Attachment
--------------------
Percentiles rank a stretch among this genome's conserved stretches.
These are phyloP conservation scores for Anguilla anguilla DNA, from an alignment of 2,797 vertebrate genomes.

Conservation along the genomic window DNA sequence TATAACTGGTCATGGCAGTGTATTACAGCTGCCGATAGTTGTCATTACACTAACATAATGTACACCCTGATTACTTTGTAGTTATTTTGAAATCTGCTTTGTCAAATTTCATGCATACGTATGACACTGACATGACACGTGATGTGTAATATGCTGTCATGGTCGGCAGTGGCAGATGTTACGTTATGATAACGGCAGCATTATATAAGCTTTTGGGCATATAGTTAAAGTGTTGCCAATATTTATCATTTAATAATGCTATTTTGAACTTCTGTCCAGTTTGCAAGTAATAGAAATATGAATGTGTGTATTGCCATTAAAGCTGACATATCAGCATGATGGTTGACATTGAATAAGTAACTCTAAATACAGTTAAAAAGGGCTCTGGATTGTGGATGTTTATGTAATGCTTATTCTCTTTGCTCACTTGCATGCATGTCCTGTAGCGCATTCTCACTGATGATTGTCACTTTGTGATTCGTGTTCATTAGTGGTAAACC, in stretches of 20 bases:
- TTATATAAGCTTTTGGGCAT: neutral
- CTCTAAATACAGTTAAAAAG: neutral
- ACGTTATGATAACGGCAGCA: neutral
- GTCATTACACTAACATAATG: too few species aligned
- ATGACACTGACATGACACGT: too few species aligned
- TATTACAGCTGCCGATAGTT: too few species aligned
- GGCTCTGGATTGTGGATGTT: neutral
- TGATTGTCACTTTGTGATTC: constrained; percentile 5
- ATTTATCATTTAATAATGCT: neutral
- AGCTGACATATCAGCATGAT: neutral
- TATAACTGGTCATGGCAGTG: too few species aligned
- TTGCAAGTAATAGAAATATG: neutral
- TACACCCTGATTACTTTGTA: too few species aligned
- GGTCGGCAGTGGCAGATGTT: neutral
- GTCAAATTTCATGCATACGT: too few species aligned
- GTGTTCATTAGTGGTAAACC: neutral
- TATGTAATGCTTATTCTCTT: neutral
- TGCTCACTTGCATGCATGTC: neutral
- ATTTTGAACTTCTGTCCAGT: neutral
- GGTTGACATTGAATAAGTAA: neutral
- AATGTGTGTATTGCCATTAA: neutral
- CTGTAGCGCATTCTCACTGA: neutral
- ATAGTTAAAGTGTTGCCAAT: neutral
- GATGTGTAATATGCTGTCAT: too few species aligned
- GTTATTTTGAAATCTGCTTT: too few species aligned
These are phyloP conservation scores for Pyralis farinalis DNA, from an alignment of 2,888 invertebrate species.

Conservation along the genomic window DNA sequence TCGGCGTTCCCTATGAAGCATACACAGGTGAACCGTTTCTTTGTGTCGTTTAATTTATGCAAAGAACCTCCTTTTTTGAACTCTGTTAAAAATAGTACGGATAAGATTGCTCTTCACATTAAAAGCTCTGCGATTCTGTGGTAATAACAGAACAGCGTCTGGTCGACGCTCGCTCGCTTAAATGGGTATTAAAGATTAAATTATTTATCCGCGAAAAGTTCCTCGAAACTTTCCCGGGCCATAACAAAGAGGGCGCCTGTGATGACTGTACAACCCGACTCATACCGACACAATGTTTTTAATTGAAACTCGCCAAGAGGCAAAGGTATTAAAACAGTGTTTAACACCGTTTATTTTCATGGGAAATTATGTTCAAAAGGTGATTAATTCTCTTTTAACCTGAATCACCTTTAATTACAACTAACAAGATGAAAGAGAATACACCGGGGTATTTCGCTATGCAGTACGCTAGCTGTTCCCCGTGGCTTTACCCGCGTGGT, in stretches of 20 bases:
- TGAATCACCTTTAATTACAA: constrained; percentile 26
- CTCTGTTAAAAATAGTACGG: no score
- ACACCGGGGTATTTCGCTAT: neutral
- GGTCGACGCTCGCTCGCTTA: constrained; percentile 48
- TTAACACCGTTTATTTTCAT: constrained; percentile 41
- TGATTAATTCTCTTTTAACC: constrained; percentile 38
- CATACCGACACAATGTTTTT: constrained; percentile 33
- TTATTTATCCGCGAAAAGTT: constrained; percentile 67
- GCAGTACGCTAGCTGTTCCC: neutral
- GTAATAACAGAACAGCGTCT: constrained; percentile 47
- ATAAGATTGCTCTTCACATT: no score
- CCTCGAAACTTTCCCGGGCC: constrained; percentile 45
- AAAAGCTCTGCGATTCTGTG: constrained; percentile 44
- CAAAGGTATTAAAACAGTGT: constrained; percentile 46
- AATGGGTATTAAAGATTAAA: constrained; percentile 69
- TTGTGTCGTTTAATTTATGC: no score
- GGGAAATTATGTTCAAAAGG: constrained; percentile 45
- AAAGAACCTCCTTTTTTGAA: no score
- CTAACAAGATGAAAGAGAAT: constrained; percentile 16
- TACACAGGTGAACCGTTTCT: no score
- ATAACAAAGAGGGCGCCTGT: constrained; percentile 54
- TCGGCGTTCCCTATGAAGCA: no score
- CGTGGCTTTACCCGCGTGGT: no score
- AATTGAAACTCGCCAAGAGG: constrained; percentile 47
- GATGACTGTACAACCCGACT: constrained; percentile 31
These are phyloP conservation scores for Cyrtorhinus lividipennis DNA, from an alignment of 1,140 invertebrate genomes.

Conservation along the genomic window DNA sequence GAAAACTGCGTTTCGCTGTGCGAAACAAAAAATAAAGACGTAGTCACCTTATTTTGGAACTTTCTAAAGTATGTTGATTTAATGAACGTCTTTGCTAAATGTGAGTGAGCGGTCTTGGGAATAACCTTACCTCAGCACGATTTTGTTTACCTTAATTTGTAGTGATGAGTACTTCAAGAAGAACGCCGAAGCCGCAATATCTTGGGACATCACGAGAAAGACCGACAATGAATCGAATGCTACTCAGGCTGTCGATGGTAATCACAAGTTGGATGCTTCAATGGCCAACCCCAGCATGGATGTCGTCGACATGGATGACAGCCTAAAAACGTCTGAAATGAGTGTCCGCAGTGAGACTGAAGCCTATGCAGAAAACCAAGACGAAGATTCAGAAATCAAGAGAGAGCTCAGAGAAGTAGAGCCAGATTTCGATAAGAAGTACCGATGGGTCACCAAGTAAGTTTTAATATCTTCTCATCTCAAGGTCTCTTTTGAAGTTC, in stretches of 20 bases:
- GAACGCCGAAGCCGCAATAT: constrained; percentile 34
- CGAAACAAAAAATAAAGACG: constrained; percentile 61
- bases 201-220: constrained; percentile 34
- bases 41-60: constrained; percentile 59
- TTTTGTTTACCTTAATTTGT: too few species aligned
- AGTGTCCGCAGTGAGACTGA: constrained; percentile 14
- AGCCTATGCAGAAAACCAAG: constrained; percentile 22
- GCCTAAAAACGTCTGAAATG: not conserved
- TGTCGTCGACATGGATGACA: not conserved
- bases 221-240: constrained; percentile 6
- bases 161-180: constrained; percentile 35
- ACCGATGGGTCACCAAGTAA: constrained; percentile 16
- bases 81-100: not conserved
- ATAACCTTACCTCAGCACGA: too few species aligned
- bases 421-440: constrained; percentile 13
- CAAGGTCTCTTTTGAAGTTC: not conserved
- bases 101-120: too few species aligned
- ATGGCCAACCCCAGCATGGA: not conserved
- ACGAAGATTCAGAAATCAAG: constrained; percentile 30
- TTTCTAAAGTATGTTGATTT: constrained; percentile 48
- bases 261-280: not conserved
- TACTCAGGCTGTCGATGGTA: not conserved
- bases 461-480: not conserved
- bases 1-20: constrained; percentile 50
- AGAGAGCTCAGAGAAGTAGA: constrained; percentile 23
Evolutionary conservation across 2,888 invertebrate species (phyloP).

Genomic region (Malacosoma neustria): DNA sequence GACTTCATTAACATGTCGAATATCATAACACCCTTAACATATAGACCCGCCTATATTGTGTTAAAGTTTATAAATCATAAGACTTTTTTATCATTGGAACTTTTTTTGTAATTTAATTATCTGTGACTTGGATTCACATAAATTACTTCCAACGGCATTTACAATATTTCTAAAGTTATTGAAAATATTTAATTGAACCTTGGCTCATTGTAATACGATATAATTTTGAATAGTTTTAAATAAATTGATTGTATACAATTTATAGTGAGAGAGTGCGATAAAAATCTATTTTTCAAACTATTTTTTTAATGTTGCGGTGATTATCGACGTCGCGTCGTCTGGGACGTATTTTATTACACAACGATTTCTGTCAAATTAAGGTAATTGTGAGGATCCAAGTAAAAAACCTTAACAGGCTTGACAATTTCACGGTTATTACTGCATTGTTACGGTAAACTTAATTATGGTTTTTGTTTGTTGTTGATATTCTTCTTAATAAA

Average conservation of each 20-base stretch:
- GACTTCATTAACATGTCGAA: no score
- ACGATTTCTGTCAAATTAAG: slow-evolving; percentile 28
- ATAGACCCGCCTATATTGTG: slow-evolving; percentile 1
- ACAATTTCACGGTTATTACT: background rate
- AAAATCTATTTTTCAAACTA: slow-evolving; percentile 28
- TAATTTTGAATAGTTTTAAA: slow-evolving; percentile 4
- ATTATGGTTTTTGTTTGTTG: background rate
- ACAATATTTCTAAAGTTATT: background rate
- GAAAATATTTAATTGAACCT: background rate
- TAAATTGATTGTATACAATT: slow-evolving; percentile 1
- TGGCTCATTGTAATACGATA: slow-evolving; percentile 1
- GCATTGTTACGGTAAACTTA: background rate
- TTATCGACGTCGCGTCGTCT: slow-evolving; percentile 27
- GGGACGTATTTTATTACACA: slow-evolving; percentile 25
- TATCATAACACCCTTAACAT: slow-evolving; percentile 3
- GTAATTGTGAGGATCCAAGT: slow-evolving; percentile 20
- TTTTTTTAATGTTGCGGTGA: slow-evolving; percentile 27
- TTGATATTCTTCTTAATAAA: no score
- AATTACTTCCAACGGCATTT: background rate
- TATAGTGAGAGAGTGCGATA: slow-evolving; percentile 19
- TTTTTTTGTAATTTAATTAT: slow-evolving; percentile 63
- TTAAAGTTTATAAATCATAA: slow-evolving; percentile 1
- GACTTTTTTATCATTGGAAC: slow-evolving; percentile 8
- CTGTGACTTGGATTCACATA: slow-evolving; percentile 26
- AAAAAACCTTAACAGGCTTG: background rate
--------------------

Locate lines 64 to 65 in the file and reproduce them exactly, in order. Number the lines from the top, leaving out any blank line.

- AGCCTATGCAGAAAACCAAG: constrained; percentile 22
- GCCTAAAAACGTCTGAAATG: not conserved